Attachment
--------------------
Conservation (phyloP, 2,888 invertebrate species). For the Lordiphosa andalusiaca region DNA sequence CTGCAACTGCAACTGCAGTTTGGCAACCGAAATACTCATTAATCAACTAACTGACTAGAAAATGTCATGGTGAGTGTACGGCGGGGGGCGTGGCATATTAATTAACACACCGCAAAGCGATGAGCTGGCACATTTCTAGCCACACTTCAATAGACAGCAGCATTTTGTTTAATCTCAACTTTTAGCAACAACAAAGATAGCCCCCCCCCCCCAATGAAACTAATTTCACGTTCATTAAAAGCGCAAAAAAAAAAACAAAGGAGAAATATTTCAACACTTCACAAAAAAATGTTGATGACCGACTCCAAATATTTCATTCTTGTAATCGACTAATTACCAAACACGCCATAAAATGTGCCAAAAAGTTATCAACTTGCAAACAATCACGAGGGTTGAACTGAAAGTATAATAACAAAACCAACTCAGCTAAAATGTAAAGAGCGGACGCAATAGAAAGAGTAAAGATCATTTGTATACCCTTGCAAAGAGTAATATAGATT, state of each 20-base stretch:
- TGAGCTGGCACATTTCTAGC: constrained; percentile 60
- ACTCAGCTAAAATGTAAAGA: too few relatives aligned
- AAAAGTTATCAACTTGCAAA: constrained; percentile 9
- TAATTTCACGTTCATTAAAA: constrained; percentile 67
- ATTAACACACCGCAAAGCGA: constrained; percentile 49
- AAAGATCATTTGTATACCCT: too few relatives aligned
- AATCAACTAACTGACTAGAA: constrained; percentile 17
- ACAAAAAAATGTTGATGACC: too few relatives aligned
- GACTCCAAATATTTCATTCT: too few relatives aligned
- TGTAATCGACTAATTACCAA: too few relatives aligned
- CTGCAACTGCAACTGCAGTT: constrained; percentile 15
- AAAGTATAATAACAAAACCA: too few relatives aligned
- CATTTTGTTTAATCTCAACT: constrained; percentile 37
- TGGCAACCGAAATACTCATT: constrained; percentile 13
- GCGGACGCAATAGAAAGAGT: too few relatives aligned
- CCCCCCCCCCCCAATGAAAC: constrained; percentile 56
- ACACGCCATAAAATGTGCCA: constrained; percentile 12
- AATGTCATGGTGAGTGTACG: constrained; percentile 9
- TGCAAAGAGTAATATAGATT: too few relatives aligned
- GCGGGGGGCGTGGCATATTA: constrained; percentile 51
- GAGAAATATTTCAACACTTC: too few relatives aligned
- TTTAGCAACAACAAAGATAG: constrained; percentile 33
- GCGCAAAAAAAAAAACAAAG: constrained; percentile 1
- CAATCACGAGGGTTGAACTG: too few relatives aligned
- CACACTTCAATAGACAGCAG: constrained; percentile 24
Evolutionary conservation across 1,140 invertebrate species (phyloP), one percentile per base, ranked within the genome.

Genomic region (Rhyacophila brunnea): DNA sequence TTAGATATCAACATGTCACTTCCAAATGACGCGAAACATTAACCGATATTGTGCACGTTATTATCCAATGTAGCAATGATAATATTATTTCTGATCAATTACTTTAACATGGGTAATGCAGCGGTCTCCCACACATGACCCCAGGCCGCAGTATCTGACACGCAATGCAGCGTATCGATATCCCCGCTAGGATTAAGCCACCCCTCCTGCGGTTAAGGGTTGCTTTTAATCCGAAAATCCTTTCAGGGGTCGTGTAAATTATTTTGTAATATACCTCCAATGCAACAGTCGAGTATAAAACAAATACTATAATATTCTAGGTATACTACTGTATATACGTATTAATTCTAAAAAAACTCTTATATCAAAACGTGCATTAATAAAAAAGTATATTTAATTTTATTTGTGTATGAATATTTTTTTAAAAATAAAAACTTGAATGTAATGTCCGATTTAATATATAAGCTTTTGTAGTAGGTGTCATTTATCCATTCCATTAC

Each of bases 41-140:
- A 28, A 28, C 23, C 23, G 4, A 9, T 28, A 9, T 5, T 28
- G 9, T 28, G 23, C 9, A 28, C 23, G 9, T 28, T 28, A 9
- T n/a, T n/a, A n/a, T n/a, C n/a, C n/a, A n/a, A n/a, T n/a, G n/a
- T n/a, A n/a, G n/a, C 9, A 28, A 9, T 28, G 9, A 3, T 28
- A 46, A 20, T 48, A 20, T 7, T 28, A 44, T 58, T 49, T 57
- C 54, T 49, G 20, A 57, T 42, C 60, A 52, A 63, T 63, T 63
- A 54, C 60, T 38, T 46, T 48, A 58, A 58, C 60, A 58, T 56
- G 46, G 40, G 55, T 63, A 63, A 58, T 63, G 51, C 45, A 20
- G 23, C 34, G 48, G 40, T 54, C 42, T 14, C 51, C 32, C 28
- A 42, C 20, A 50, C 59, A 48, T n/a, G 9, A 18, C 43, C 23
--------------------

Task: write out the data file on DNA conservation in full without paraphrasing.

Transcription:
Conservation (phyloP, 2,888 invertebrate species). For the Lordiphosa andalusiaca region DNA sequence CTGCAACTGCAACTGCAGTTTGGCAACCGAAATACTCATTAATCAACTAACTGACTAGAAAATGTCATGGTGAGTGTACGGCGGGGGGCGTGGCATATTAATTAACACACCGCAAAGCGATGAGCTGGCACATTTCTAGCCACACTTCAATAGACAGCAGCATTTTGTTTAATCTCAACTTTTAGCAACAACAAAGATAGCCCCCCCCCCCCAATGAAACTAATTTCACGTTCATTAAAAGCGCAAAAAAAAAAACAAAGGAGAAATATTTCAACACTTCACAAAAAAATGTTGATGACCGACTCCAAATATTTCATTCTTGTAATCGACTAATTACCAAACACGCCATAAAATGTGCCAAAAAGTTATCAACTTGCAAACAATCACGAGGGTTGAACTGAAAGTATAATAACAAAACCAACTCAGCTAAAATGTAAAGAGCGGACGCAATAGAAAGAGTAAAGATCATTTGTATACCCTTGCAAAGAGTAATATAGATT, state of each 20-base stretch:
- TGAGCTGGCACATTTCTAGC: constrained; percentile 60
- ACTCAGCTAAAATGTAAAGA: too few relatives aligned
- AAAAGTTATCAACTTGCAAA: constrained; percentile 9
- TAATTTCACGTTCATTAAAA: constrained; percentile 67
- ATTAACACACCGCAAAGCGA: constrained; percentile 49
- AAAGATCATTTGTATACCCT: too few relatives aligned
- AATCAACTAACTGACTAGAA: constrained; percentile 17
- ACAAAAAAATGTTGATGACC: too few relatives aligned
- GACTCCAAATATTTCATTCT: too few relatives aligned
- TGTAATCGACTAATTACCAA: too few relatives aligned
- CTGCAACTGCAACTGCAGTT: constrained; percentile 15
- AAAGTATAATAACAAAACCA: too few relatives aligned
- CATTTTGTTTAATCTCAACT: constrained; percentile 37
- TGGCAACCGAAATACTCATT: constrained; percentile 13
- GCGGACGCAATAGAAAGAGT: too few relatives aligned
- CCCCCCCCCCCCAATGAAAC: constrained; percentile 56
- ACACGCCATAAAATGTGCCA: constrained; percentile 12
- AATGTCATGGTGAGTGTACG: constrained; percentile 9
- TGCAAAGAGTAATATAGATT: too few relatives aligned
- GCGGGGGGCGTGGCATATTA: constrained; percentile 51
- GAGAAATATTTCAACACTTC: too few relatives aligned
- TTTAGCAACAACAAAGATAG: constrained; percentile 33
- GCGCAAAAAAAAAAACAAAG: constrained; percentile 1
- CAATCACGAGGGTTGAACTG: too few relatives aligned
- CACACTTCAATAGACAGCAG: constrained; percentile 24
Evolutionary conservation across 1,140 invertebrate species (phyloP), one percentile per base, ranked within the genome.

Genomic region (Rhyacophila brunnea): DNA sequence TTAGATATCAACATGTCACTTCCAAATGACGCGAAACATTAACCGATATTGTGCACGTTATTATCCAATGTAGCAATGATAATATTATTTCTGATCAATTACTTTAACATGGGTAATGCAGCGGTCTCCCACACATGACCCCAGGCCGCAGTATCTGACACGCAATGCAGCGTATCGATATCCCCGCTAGGATTAAGCCACCCCTCCTGCGGTTAAGGGTTGCTTTTAATCCGAAAATCCTTTCAGGGGTCGTGTAAATTATTTTGTAATATACCTCCAATGCAACAGTCGAGTATAAAACAAATACTATAATATTCTAGGTATACTACTGTATATACGTATTAATTCTAAAAAAACTCTTATATCAAAACGTGCATTAATAAAAAAGTATATTTAATTTTATTTGTGTATGAATATTTTTTTAAAAATAAAAACTTGAATGTAATGTCCGATTTAATATATAAGCTTTTGTAGTAGGTGTCATTTATCCATTCCATTAC

Each of bases 41-140:
- A 28, A 28, C 23, C 23, G 4, A 9, T 28, A 9, T 5, T 28
- G 9, T 28, G 23, C 9, A 28, C 23, G 9, T 28, T 28, A 9
- T n/a, T n/a, A n/a, T n/a, C n/a, C n/a, A n/a, A n/a, T n/a, G n/a
- T n/a, A n/a, G n/a, C 9, A 28, A 9, T 28, G 9, A 3, T 28
- A 46, A 20, T 48, A 20, T 7, T 28, A 44, T 58, T 49, T 57
- C 54, T 49, G 20, A 57, T 42, C 60, A 52, A 63, T 63, T 63
- A 54, C 60, T 38, T 46, T 48, A 58, A 58, C 60, A 58, T 56
- G 46, G 40, G 55, T 63, A 63, A 58, T 63, G 51, C 45, A 20
- G 23, C 34, G 48, G 40, T 54, C 42, T 14, C 51, C 32, C 28
- A 42, C 20, A 50, C 59, A 48, T n/a, G 9, A 18, C 43, C 23